Computer access in the 21st century workplace is as ubiquitous as the telephone was the previous century. Employees from receptionists and shipping clerks to engineers and physicians can boot up, log on and get wired all during working hours. Although intended to improve employee performance and productivity, the computer inevitably becomes an outlet for pursuits outside the work environment. With the advent of the Internet, workers can now spend hours engaged in activities not only distinct from the job but detrimental to the worker and the employer.
Computer use other than getting the job done cuts into overall productivity and efficiency. Whether playing a game or logging on to a website for personal reasons, the employee playing on the computer is not doing the job.
Some employers are not adverse to employees going online and spending time doing nothing productive. If there is downtime at work or the phones are not ringing, then the employee is still on the job and available at a moment’s notice. Surfing the net or playing a computer game keeps the employee from getting bored. The habit of getting online or game playing, though, may prevent the worker from performing essential tasks for the business’s well being.
Using the computer for communication is one of the more common and advantageous reasons for installing a business system. E-mails and websites through the Internet allow instant contact with customers, vendors and other businesses. When messages and e-mails, however, result in personal attacks, online rumors or unintended communications between workers, the strife and tension can result in one or more employees quitting or having to be fired. Businesses cannot operate effectively when the people involved are angry, resentful or potentially violent over something sent in an e-mail or posted on a website at work.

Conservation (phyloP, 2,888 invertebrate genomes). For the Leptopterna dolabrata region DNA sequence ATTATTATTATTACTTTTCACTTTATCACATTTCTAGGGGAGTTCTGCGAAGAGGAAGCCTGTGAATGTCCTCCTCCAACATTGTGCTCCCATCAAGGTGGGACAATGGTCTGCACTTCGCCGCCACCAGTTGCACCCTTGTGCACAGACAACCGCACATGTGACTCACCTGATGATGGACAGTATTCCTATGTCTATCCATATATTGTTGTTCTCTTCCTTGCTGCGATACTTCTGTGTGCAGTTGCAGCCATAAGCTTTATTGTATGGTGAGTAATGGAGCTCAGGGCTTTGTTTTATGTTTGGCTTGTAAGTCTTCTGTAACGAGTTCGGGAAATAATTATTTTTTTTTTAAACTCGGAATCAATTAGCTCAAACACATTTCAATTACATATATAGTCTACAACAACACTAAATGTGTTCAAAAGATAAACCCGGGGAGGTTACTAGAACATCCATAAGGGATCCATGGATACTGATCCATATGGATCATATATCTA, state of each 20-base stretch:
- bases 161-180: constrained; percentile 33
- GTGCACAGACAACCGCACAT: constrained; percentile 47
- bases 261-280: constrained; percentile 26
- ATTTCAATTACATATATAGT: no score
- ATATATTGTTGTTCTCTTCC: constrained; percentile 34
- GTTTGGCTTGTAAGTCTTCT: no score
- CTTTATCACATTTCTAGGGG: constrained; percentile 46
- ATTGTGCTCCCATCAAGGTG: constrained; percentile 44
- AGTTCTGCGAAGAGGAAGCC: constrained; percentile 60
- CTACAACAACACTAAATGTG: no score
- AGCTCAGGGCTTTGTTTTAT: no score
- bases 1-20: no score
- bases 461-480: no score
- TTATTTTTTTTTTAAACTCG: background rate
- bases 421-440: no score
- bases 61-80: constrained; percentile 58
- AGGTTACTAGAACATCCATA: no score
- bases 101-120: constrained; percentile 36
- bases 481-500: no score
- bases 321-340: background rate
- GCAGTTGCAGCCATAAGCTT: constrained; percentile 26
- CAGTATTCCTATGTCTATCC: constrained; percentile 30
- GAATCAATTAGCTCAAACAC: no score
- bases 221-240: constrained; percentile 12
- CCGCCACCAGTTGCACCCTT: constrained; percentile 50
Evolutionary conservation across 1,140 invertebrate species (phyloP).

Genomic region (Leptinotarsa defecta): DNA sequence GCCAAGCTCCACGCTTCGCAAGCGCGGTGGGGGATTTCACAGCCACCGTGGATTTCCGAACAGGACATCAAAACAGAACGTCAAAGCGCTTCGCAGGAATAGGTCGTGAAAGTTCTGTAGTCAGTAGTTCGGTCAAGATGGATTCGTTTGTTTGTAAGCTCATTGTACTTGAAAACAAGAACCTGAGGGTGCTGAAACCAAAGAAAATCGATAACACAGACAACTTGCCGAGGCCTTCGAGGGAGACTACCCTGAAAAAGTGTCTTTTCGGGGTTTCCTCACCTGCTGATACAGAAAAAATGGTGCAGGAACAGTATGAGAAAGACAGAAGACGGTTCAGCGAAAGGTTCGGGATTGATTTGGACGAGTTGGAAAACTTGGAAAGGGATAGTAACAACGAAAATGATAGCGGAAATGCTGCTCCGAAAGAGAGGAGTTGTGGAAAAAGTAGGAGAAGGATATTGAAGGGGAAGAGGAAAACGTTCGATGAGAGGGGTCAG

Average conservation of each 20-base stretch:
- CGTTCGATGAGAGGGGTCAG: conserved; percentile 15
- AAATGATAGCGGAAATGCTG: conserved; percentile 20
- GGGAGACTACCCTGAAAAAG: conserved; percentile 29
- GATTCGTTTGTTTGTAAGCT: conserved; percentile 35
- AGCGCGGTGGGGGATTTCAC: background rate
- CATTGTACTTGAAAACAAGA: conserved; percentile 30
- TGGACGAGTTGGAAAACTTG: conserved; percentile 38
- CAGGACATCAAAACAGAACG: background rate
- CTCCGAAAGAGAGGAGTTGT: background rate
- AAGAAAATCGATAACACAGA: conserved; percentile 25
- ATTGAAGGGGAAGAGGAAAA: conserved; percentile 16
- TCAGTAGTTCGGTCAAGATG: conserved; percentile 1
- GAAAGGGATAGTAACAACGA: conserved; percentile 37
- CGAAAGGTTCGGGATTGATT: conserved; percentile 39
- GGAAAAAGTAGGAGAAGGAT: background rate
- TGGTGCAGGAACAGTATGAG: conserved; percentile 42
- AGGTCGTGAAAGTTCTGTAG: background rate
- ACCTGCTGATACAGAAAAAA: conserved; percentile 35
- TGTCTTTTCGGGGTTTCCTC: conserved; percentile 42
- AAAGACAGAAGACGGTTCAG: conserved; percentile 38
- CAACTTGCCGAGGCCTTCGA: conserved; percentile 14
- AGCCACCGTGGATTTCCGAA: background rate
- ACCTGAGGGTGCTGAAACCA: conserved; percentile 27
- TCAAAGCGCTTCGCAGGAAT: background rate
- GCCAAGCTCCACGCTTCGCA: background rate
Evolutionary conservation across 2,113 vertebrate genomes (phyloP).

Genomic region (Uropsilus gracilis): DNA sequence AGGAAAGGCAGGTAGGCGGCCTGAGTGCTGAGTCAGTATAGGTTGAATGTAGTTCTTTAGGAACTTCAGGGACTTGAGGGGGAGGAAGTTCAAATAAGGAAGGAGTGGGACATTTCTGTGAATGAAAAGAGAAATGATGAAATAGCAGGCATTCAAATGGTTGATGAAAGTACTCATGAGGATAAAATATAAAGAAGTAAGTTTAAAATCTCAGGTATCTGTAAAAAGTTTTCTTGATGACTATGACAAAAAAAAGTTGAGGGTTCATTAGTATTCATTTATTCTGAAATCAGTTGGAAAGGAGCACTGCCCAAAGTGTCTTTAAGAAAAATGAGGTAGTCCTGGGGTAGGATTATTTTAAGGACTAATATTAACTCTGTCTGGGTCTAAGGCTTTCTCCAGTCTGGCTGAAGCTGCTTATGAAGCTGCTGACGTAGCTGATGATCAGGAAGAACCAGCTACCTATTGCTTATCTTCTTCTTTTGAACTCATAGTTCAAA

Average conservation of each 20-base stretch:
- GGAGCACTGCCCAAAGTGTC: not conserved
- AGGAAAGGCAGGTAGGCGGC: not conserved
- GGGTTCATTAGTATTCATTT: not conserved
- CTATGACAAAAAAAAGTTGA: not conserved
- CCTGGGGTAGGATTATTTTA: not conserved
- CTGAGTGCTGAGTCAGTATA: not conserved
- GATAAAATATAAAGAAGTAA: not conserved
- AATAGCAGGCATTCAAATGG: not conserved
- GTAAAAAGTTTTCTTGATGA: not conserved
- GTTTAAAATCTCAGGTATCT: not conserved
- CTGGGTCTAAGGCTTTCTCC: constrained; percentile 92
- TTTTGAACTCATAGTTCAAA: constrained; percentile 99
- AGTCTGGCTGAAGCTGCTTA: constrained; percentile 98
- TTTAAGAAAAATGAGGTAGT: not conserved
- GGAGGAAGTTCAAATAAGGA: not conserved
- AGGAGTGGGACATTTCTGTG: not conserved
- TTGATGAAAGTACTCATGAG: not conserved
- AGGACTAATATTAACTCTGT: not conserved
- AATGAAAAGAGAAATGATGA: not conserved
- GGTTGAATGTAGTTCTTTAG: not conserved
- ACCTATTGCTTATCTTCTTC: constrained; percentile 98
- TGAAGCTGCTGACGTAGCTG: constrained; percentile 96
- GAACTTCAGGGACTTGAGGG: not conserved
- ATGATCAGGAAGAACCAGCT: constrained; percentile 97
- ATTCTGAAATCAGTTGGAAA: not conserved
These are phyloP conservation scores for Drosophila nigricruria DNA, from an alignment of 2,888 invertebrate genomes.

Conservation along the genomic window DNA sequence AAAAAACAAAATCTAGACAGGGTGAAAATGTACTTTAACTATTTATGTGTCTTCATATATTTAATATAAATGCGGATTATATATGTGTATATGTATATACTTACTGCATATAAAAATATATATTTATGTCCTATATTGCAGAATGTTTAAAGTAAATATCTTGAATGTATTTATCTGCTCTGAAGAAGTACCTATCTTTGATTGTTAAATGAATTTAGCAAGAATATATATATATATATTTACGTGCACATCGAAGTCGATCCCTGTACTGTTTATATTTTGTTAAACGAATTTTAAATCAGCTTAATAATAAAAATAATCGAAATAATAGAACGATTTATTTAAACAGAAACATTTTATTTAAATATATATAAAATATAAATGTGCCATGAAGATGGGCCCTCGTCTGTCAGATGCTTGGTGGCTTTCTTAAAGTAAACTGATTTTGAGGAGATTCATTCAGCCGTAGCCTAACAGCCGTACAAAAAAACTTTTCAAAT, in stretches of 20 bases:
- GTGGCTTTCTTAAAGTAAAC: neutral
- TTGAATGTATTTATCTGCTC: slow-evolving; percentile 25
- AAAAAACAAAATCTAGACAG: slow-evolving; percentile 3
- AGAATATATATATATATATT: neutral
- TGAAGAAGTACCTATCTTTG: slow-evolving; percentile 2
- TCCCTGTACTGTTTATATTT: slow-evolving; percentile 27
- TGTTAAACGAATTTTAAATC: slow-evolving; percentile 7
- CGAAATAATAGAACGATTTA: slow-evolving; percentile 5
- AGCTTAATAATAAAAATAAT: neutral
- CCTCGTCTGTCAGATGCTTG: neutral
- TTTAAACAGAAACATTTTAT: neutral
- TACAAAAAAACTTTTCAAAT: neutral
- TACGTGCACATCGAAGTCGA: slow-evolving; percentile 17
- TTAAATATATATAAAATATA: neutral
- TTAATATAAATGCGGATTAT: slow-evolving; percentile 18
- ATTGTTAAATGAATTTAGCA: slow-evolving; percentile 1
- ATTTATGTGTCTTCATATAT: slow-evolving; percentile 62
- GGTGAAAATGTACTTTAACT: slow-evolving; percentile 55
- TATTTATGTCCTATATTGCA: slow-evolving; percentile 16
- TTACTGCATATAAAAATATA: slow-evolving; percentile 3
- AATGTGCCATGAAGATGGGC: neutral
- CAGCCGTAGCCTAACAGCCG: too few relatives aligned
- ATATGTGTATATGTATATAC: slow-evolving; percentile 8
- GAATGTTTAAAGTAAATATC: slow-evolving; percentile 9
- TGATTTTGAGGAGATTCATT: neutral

Employees going online or installing software from home may cause serious harm to sensitive and secure business systems. Hackers and malicious computer software (viruses and worms) can ruin a database or server in an instant. Companies can see secure information accessed and transmitted to competitors or other destinations and result in losing business all because an employee went to the wrong website and accessed the wrong link.
The result of this ever-present threat is increased computer security and expensive software countermeasures (firewalls) preventing problems getting into the computer system. When employee do not make mistakes and cause system security breaches, logging on and using the business computer can still cost a tremendous amount of money as efforts are made to prevent problems from occurring.